BBC Puff For Cryogenic Storage
By Paul Homewood
The BBC never give up, do they?
The world’s largest cold energy storage plant is being commissioned at a site near Manchester.
The cryogenic energy facility stores power from renewables or off-peak generation by chilling air into liquid form.
When the liquid air warms up it expands and can drive a turbine to make electricity.
The 5MW plant near Manchester can power up to 5,000 homes for around three hours.
The company behind the scheme, Highview Power Storage, believes that the technology has great potential to be scaled up for long-term use with green energy sources.
Peaks and troughs
Electricity demand varies, influenced by factors like time of day and season. The National Grid is prepared for surges in demand, with power stations on stand-by ready to crank up the power.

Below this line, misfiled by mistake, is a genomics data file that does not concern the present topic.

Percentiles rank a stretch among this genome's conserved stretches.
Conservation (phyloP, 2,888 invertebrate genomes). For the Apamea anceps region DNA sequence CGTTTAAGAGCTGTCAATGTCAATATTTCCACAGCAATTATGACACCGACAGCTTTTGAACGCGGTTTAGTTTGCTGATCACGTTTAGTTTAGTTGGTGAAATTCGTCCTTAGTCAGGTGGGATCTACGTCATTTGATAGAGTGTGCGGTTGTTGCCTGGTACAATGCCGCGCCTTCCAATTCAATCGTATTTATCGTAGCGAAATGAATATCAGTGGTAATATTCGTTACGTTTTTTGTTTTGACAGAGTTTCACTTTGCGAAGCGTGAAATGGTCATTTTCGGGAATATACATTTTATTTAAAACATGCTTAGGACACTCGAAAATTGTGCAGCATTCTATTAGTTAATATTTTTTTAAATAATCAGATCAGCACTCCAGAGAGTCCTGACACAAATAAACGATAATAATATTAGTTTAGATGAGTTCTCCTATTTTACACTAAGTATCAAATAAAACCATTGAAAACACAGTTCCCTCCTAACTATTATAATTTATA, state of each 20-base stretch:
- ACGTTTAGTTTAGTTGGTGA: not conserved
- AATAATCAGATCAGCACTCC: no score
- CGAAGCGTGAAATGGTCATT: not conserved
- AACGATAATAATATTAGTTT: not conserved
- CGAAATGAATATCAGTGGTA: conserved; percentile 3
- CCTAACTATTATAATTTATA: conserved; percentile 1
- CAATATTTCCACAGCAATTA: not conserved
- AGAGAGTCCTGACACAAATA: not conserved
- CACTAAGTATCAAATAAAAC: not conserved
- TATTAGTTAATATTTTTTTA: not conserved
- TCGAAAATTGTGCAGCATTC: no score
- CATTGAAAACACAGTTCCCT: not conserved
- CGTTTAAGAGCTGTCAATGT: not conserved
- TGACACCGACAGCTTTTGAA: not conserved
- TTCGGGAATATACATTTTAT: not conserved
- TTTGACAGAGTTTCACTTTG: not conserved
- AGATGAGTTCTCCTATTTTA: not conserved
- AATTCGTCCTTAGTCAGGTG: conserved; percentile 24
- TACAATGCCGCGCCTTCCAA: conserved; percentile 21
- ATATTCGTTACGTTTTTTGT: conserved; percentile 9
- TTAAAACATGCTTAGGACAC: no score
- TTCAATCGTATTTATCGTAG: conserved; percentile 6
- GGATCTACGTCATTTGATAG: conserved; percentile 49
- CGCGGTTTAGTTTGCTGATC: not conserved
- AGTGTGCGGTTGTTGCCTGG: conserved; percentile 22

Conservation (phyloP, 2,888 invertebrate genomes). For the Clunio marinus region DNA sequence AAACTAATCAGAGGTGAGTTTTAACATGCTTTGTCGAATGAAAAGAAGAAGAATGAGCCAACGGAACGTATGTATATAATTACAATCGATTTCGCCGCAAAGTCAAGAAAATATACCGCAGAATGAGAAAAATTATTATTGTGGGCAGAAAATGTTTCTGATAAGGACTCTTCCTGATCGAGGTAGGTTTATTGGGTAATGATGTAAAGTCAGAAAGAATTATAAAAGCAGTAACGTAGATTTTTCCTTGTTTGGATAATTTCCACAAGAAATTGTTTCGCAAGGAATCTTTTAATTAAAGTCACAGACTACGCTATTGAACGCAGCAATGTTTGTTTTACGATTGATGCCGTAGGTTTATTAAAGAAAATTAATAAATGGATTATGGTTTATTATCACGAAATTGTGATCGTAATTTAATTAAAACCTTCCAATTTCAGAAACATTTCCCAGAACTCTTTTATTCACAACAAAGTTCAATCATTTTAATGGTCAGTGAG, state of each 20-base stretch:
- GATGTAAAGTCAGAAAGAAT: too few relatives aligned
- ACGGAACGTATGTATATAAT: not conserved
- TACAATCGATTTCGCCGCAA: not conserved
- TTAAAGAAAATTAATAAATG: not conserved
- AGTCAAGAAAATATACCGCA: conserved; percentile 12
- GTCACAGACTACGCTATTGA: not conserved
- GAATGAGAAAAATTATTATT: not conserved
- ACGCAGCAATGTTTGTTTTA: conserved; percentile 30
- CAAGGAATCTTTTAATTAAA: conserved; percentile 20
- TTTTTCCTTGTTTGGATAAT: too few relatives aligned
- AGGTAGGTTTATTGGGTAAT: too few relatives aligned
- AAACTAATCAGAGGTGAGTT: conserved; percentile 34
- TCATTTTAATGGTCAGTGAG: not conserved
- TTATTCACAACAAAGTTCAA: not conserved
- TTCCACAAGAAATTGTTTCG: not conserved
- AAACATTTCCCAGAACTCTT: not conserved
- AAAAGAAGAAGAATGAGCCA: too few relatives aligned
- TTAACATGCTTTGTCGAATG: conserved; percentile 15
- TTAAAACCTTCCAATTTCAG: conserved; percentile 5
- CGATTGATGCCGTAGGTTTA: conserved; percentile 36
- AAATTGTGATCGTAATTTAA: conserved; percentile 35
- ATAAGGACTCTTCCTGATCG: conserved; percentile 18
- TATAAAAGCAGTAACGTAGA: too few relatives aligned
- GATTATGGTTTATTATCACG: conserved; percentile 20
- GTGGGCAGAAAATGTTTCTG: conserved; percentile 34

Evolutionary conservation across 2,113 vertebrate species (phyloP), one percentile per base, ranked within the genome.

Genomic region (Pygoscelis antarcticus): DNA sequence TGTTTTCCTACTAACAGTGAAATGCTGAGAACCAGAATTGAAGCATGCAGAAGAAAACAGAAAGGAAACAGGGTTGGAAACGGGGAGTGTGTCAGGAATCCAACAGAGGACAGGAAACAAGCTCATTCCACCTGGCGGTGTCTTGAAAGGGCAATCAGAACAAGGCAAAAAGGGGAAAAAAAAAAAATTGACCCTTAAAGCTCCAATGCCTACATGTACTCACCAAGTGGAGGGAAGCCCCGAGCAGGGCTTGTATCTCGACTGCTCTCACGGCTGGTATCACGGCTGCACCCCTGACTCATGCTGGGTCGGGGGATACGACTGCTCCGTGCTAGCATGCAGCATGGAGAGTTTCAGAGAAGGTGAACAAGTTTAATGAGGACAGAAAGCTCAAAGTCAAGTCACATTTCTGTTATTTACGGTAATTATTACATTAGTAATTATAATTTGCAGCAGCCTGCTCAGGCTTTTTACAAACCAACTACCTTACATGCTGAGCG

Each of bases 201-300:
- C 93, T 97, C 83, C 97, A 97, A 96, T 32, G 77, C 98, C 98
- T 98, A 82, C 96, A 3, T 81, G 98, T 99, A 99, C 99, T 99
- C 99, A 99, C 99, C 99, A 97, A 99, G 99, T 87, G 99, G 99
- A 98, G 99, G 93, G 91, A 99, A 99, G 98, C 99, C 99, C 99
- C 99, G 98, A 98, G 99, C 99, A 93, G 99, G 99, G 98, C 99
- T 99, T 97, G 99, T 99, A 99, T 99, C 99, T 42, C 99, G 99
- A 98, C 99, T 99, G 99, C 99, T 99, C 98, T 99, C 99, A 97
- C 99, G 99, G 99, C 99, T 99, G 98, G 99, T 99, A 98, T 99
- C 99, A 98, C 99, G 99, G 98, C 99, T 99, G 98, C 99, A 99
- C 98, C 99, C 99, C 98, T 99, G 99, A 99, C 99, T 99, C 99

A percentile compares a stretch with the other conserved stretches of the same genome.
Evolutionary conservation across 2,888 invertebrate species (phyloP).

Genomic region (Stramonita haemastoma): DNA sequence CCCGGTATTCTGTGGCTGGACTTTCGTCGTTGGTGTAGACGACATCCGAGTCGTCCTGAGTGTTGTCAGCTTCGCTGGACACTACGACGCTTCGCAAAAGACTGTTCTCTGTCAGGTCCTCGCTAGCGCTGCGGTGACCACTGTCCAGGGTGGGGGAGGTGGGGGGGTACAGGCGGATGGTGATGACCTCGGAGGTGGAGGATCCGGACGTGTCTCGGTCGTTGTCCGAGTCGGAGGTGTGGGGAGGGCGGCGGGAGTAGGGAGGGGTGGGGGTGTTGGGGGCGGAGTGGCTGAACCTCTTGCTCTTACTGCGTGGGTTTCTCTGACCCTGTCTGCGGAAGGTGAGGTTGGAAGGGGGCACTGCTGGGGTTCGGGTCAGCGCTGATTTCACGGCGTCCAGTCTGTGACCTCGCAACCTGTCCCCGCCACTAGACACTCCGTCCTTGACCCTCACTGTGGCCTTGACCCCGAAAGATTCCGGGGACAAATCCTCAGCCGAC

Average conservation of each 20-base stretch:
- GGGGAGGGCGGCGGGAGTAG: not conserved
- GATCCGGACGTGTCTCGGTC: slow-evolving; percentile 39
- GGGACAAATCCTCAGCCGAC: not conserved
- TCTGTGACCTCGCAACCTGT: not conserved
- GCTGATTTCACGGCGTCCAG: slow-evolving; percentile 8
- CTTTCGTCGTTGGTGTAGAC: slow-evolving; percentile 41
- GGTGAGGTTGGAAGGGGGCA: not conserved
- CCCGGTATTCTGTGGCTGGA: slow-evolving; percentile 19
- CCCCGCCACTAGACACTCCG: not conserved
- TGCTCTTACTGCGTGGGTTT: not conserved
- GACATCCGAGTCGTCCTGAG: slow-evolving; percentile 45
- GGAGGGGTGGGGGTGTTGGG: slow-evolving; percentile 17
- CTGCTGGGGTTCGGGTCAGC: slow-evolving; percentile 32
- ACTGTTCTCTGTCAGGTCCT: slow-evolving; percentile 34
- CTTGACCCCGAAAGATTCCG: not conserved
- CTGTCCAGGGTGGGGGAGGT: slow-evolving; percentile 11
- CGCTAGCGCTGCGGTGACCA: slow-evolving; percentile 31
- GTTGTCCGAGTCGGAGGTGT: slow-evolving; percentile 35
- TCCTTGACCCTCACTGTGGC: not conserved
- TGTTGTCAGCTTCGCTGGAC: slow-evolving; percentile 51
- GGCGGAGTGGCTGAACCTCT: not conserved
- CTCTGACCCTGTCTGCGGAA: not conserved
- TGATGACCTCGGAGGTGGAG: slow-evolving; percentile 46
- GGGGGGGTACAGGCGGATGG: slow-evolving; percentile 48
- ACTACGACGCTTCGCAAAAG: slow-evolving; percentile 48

However, dealing with these peaks and troughs will become increasingly difficult as coal-fired power stations close down and more intermittent renewable energy like wind and solar comes online. In 2015 renewables provided almost a quarter of UK electricity.
So it is capable of powering homes for three hours. WOW!
And what happens when the wind stops blowing for three days?
And if you thought that using electricity to compress air, which you can then use to produce electricity, might cost a lot of money, you would probably be right.
The operator, Highview Power, offer this Cost Estimator on their website. It suggests that capital expenditure for a 100MW plant would be $136 million.
Note also the round trip efficiency of 60%, which presumably means that you lose 40% of the power you put in at the start.
Don’t run away with the idea either that this is any sort of commercial operation. As the Highview website explains:
Highview and project partners, energy and waste management company, Viridor, were awarded funding from the British Government Department of Energy and Climate Change (DECC), to build a 5MW Liquid Air Energy Storage (LAES) technology system.
But there again, it’s only taxpayers’ money.